• Smorgasbird: You can feed birds a wide variety of different kinds of food. A lot of birds like peanuts, peanut butter, oranges, cracked corn, millet, and pieces of apple. Even bread crumbs can be attractive.

For more, read Which Bird Seeds Are Best?

In the summer, peanut butter works well in place of suet. Combine one part peanut butter with five parts corn meal, then insert the mixture into the cracks in a large pinecone or the holes drilled in a hanging log. This all-season mixture attracts woodpeckers, chickadees, titmice, and occasionally warblers.

Uneaten seed can become soggy and grow deadly mold. Clean and empty feeders twice a year in the spring and fall, or more frequently if they are used in the sultry summer months. Scrub with dish soap and rinse with a strong hose while using a long-handled bottlebrush. Soak in a bucket of 10% non-chlorine bleach solution, then thoroughly rinse and let dry in the sun. In early spring, rake up spilled grain and sunflower hulls.

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The widest range of birds will be drawn to a varied blend of seeds. To avoid waste, offer different seeds in different feeders. The most popular sunflower seed among birds is black oil. Provide peanuts, sunflower seeds, and nyjer (thistle) seeds in different feeders. Select blends that contain the three most common types of birdseed: cracked corn, millet, and sunflower seeds. Sunflower-specialist birds will happily consume the sunflower seed, scattering the millet and corn for ground-dwelling birds like juncos and sparrows to nibble on. Woodpeckers, nuthatches, and titmice are drawn to peanut, nut, and dried fruit mixtures. Milo, wheat, and oats are preferred by a small number of species and are found in less expensive blends.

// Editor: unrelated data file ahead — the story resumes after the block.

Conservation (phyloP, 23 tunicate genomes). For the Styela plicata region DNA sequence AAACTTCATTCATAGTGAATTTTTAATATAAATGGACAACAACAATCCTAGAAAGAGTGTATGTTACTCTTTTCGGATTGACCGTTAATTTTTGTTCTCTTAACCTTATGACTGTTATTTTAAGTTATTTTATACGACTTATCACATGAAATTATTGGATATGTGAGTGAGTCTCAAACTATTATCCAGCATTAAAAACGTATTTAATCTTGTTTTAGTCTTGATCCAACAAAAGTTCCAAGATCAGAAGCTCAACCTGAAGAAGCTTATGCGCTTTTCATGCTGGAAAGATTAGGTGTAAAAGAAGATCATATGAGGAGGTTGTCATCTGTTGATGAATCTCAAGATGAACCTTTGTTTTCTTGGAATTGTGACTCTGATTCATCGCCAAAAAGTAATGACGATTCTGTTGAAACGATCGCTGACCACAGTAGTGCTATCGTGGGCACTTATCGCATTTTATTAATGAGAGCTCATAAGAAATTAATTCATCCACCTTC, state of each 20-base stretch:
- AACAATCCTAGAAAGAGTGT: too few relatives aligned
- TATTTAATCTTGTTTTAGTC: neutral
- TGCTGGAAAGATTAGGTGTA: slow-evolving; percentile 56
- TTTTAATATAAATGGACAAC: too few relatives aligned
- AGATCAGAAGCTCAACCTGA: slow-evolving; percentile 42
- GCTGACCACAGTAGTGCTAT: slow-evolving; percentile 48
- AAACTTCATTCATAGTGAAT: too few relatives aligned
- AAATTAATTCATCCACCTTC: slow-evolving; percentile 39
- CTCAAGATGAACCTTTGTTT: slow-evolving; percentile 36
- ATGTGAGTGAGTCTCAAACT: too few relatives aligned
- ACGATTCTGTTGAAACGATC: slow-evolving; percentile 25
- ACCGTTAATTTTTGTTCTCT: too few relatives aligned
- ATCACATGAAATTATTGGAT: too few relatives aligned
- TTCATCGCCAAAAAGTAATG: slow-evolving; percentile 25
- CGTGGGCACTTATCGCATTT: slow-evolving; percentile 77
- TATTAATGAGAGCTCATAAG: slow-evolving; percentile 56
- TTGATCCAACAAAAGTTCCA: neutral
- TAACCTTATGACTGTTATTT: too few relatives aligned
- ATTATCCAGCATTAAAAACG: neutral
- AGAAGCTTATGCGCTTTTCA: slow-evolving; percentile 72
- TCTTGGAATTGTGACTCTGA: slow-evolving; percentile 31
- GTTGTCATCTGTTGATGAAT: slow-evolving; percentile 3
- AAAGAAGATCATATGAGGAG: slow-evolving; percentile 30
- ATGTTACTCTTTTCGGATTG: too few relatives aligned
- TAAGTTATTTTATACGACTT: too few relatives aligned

Mix one part white sugar to four parts water to make a sugar solution. Sugar crystals can be sterilized and dissolved by briefly boiling them; red food coloring is not necessary. Feeders need to be meticulously cleaned and washed in extremely hot water every few days to stop the growth of mold.

Cleaning Bird Feeders

Your feeders can get a little grimy. More birds may be drawn to backyard feeders during the winter months because there are fewer natural food sources available. During this time, backyard feeders will need to be cleaned with hot water and dried several times.


What is the best food for birds outside?

While birds will devour all three, black oil sunflower seeds are the best buy. They are smaller than gray and striped sunflower seeds, contain the highest percentage of oil (40 percent) and have the thinnest hulls. Ideally, 75 percent of the seeds offered to birds at your feeders should be black oil sunflower seeds.

Do birds tell each other where food is?

They will fly around or survey the area from the tops of trees constantly searching for anything that could be a potential new source of food. Once a bird has found a source of food, it may call to its mate or if there is plenty to go round to other members of its flock.

What is the best food to put out for birds?

The best food for bird tables Fruit, especially bruised apples and pears, will be popular with thrushes and Blackbirds. Household scraps like pastry, cooked rice and breadcrumbs should only be offered in small amounts occasionally.